Why psychology is the secret ingredient in the success of global cities
Real estate investors may not be aware of the impact psychology can have on cities.
Unstructured Learning Time
Our recent blog on the affordability puzzle highlighted that a key driver for young graduates moving to global cities is their future earnings expectations. It is clear that the cost of buying a home will not put off young graduates relocating to a successful city. While investing in your career is important, it is not just financial benefit which is driving urbanisation.
Psychology is another significant, and perhaps overlooked, factor contributing to the self-sustainability of global cities.
The model to understand the relationship between personality and academic behaviour uses the ‘big five’ personality traits. These five domains have been found to account for most known personality traits. Whether we like it or not, psychologists will put each of us into one of these categories:
Global cities are driven by ‘openness’
It’s the first of these five categories that has most significance for real estate investing.
The growth in cities, especially their economic power, is due in part to the talent that is attracted to them. As curious and talented minds move to a city, they increase the innovation and economic growth which occur there. This in turn creates more opportunity within the city and attracts more talent – the self fulfilling prophecy of urbanisation.
A paper written last year by academics at the University of Cambridge1 reinforces why the success of cities is self-sustaining. The paper focused on the psychological drivers of graduate migration and analysed the personality traits of individuals, to see if this helps explain where people live.
The paper clearly demonstrated that the personality trait of ‘openness’ has played, and will continue to play, a crucial role in the growth of cities and urbanisation as a whole.
The knowledge economy
Reading a standard definition of what ‘openness’ means helps to understand why people with this trait can contribute so much to a cities’ growth:
“Openness to experience’ is characterised by appreciation for art, emotion, adventure, unusual ideas, curiosity and variety of experience. Openness reflects the degree of intellectual curiosity, creativity and a preference for novelty and variety a person has,” according to Wikipedia.
The fact that open-minded people can drive economic growth is supported in Richard Florida’s popular book, ‘The rise of the creative class’. It describes how the creative ethos is increasingly dominant and a significant factor in a city’s success. Florida’s basic thesis is that the economy is transforming and creativity is the 21st century’s equivalent of the industrial revolution in the 18th century. Creativity will drive future economic growth, and cities that succeed will attract the creative classes.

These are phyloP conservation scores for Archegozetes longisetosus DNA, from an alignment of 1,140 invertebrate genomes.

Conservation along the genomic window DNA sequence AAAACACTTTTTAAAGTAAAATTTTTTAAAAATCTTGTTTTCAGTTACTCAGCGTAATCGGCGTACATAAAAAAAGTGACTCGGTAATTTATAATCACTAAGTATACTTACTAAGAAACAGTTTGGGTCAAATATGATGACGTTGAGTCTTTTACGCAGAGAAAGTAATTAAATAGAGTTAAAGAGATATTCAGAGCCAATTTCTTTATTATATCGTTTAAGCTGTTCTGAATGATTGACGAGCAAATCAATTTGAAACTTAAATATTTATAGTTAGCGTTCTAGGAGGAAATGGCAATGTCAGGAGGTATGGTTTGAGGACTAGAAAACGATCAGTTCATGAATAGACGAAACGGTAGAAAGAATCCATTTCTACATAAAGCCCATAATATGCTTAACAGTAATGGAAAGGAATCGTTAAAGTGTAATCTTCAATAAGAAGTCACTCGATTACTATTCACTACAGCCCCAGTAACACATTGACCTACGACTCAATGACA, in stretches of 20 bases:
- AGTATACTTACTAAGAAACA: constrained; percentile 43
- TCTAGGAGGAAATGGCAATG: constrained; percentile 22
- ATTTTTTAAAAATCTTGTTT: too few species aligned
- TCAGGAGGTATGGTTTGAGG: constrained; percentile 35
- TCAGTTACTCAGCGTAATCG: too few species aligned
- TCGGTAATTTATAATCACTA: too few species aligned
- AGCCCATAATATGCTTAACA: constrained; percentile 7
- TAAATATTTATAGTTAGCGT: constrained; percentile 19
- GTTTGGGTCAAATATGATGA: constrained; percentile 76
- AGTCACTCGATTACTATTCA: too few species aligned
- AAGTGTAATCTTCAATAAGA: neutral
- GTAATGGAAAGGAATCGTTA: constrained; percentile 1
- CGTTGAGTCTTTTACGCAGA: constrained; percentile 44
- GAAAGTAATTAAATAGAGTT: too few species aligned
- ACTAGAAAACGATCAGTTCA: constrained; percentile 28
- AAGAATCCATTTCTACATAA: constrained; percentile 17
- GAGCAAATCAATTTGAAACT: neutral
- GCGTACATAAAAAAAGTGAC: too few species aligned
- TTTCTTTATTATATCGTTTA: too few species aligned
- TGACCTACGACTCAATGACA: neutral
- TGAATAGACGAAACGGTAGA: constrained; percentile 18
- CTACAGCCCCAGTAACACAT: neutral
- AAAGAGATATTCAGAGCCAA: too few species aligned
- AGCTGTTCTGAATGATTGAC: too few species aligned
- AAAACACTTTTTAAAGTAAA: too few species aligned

With this in mind, it is clear that anyone who has personality traits which include “intellectual curiosity, creativity and a preference for novelty” will be highly sought after.
‘Openness’ reinforces the self sustaining success of a city
Not only will individuals with ‘openness’ traits be in more demand from employers but it seems that their lives can also be less stressful. Psychological studies appear to show that graduates with high levels of openness find migration less stressful and see less of a loss to their quality of life. They are therefore likely to be more mobile.
In the UK, data shows that creative arts graduates and the top graduates from the best universities are more likely to migrate to cities.
The majority of real estate investors will be unaware of how influential psychology has been to the returns they have achieved, by driving demand for real estate in certain cities. A personality trait is a difficult factor to build into a financial model. However, with every step we take to understand what drives urbanisation we become more convinced on the durability of global cities.
1. Openness as a driver of graduate Migration’, written by M. Abreu, M. Jokela and P.J. Rentfrow↩